Appellants urge that we follow the interpretation of State Auto Mutual Insurance Company v. Trautwein (Ky.1967) 414 S.W.2d 587 and United States Fidelity and Guaranty Company v. Bimco Iron and Metal Corporation (Tex.Civ.App., 1970) 455 S.W.2d 828. We are not persuaded by the apparent ratio decidendi of those cases. In Trautwein, unknown persons entered a four-unit apartment complex and removed the air conditioning units. The insurance contract contained a provision similar to the one in the case before us. The Kentucky court allowed recovery on the theory that the taking of the units damaged the building. In Bimco, unknown persons entered a building and removed all of the electric wiring from the building conduits. The insurance policy was different from that before the Trautwein court, and the court in Bimco refused to consider Trautwein. However, recovery was permitted for the complete loss on the ground that the wiring was part of the building and its removal by burglars caused compensable damage. Conceptually, we cannot accept such an analysis made in either case. In both Bimco and Trautwein there was a theft. Even if the appliances or wiring are designated as fixtures (an artificial and unnecessary distinction), they are still susceptible to theft. At common law, once severed from the realty the property became personalty and, as personalty, was capable of being stolen. Furthermore, by statute in California, part or all of the realty or a building can be the subject of theft (See Pen.Code, ss 487b and 487c).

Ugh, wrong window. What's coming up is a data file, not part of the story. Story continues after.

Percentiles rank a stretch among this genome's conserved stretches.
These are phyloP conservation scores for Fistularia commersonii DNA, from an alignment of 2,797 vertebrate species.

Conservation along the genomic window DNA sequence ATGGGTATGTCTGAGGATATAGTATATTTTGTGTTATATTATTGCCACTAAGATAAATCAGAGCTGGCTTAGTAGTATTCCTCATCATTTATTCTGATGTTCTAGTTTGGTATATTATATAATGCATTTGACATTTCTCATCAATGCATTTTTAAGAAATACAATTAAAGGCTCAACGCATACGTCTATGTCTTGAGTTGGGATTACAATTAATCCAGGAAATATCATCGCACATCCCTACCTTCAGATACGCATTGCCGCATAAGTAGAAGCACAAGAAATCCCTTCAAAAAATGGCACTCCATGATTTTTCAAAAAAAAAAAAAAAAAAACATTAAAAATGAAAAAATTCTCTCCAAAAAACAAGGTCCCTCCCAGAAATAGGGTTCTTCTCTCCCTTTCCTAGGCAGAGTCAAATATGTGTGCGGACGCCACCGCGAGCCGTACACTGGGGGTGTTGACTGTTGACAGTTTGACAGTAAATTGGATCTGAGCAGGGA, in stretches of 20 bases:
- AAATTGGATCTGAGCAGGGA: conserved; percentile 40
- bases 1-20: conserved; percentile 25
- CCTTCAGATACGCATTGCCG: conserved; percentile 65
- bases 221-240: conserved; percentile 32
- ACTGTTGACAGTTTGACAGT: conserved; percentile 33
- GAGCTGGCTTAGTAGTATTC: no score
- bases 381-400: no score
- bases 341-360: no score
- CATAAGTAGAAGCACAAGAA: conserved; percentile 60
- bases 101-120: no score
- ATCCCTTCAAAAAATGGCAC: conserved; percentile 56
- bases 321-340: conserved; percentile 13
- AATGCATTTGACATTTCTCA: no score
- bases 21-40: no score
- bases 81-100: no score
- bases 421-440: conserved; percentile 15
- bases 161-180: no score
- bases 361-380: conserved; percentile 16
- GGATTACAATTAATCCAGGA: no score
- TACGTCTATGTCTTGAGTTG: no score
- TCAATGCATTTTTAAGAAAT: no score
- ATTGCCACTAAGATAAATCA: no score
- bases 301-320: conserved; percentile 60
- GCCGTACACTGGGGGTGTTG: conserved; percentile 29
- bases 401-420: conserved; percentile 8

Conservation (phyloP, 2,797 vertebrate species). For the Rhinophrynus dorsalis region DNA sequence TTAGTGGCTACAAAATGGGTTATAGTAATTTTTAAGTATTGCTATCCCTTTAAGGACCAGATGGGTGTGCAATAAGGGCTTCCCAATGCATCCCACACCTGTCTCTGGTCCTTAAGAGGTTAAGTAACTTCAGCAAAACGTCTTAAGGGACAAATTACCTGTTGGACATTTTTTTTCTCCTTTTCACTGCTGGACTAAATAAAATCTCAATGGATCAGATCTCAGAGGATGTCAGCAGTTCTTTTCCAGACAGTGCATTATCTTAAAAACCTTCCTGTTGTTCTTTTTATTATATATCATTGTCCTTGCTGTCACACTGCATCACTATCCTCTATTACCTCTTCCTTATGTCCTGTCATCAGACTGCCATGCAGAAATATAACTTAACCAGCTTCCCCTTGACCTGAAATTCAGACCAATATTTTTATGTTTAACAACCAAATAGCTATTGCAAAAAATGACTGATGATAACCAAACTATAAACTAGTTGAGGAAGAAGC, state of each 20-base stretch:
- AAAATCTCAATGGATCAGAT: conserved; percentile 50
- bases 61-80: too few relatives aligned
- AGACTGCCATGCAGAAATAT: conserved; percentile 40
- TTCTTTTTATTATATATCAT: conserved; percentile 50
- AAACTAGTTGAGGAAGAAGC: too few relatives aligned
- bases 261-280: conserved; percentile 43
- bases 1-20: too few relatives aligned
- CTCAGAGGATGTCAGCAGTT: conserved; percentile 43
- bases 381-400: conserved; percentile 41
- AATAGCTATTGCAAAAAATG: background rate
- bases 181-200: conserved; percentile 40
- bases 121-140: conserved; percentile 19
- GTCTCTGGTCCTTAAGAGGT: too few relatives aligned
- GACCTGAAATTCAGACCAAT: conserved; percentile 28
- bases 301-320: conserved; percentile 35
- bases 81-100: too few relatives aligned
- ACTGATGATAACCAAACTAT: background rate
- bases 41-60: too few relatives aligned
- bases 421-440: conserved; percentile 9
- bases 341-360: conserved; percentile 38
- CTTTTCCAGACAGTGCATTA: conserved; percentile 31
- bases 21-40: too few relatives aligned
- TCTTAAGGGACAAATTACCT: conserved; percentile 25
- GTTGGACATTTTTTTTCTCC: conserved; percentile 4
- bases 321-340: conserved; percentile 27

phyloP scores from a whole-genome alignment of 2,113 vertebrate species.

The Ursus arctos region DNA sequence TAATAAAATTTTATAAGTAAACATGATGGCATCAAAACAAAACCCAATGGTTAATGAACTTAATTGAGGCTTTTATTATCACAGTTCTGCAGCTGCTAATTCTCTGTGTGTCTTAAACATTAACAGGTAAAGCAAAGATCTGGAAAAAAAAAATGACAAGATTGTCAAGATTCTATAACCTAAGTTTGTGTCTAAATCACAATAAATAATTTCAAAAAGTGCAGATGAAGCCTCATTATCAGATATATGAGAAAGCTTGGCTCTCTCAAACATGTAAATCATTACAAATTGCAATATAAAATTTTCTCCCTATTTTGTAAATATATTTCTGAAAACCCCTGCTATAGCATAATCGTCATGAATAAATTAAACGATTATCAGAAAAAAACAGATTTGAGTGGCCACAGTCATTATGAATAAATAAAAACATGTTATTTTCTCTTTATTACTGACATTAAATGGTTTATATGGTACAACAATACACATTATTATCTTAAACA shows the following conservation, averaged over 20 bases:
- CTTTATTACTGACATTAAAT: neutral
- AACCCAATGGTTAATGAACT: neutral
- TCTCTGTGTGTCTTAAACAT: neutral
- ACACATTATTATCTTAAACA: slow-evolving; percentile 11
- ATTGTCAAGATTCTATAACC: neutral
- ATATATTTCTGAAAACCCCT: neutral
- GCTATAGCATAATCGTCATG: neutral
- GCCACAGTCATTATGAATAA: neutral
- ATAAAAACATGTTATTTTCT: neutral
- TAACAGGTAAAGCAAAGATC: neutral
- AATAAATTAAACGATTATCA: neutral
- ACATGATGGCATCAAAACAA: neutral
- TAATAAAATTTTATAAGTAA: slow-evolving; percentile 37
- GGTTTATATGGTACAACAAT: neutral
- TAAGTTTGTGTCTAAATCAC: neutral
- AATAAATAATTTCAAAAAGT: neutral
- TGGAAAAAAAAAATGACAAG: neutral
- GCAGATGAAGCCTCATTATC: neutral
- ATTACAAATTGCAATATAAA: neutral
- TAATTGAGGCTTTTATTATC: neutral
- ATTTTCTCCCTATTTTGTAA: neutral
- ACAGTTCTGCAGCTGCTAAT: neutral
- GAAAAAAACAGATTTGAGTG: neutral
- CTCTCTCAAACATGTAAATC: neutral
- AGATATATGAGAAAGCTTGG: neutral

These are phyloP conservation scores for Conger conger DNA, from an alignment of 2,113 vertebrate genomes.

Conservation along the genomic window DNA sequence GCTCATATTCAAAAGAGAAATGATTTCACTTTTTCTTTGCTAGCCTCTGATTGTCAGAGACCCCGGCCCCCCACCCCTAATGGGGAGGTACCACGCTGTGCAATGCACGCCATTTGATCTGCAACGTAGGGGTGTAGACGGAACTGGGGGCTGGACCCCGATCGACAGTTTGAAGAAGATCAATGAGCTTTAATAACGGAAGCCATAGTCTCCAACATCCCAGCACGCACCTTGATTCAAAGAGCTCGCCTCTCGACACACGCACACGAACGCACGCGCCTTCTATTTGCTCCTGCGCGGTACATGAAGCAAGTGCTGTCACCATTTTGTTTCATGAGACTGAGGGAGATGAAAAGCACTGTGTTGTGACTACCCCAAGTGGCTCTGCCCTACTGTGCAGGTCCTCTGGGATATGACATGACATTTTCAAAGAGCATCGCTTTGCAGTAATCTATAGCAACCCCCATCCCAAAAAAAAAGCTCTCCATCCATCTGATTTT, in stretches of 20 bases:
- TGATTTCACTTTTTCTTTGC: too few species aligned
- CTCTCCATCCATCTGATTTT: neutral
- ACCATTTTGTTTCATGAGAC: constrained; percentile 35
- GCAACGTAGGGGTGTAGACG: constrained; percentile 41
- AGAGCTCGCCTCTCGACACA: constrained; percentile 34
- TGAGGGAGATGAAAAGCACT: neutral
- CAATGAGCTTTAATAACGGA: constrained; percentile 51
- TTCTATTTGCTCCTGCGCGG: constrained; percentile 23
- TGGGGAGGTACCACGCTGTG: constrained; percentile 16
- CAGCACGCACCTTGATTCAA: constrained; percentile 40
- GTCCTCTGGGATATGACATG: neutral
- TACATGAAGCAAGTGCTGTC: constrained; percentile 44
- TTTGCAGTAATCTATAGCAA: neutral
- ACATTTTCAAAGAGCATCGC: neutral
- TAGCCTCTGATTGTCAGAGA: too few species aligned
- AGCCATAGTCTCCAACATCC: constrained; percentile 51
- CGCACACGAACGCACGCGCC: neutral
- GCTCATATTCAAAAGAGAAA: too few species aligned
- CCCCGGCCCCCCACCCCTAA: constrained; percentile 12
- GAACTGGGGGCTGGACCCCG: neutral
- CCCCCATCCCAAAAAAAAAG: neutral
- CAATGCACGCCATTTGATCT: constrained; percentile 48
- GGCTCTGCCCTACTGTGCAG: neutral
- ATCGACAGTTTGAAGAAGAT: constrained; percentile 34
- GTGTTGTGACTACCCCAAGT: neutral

If Trautwein or Bimco theories are followed, recovery would be permitted if the item taken was a fixture, but denied if it was not a fixture. The law as to fixtures is already somewhat artificial and conducive to considerable litigation (See 3 Witkin, Summary of Cal.Law (8th ed. 1973) Personal Property, s 57, pp. 1663-1669). We see no reason based upon history or logic to justify an addition to the problems already resulting from that distinction. While any uncertainty or ambiguity in an insurance policy is to be resolved against the insurer (Gray v. Zurich Insurance Company (1966) 65 Cal.2d 263, 269, 54 Cal.Rptr. 104, 419 P.2d 168), the clause in the policies in this case is clear on its face replacement cost of the stolen items is not compensable. We decline to follow the holdings of Trautwein and Bimco as to replacement costs.

Nevertheless, we do believe that there are compensable damages under the clause in the policies which were not considered by the trial court in this case. The policy on each house allows recovery for willful damage to the building caused by burglars. The testimony indicated that, while no structural damage was detected, the removal of the various items left holes and gaps in the cabinetry, walls and floors which had to be repaired before the houses would be marketable. Thus, in the act of removing goods from the house, the burglars caused willful damage that is compensable under the policies.

The correct measure of damages in this case is the installation costs after new appliances, carpeting, and light fixtures have been purchased. Therefore, we conclude that the trial court erred in not construing the policies in the broadest way possible for the appellant so as to allow recovery against respondent for the labor costs incurred in reinstalling the items.

That part of the judgment fixing appellant's damages only in the sum of $46.20 is reversed with directions to the trial court, on the basis of evidence previously presented and such additional evidence as either side may wish to present, to redetermine damages for the labor costs incurred in reinstallation, in addition to the $46.20, in conformity with the views expressed herein. In all other respects the judgment is affirmed.

HOPPER, Associate Justice.

GARGANO, Acting P. J., and HANSON (Assigned by the Chairman of the Judicial Council), J., concur.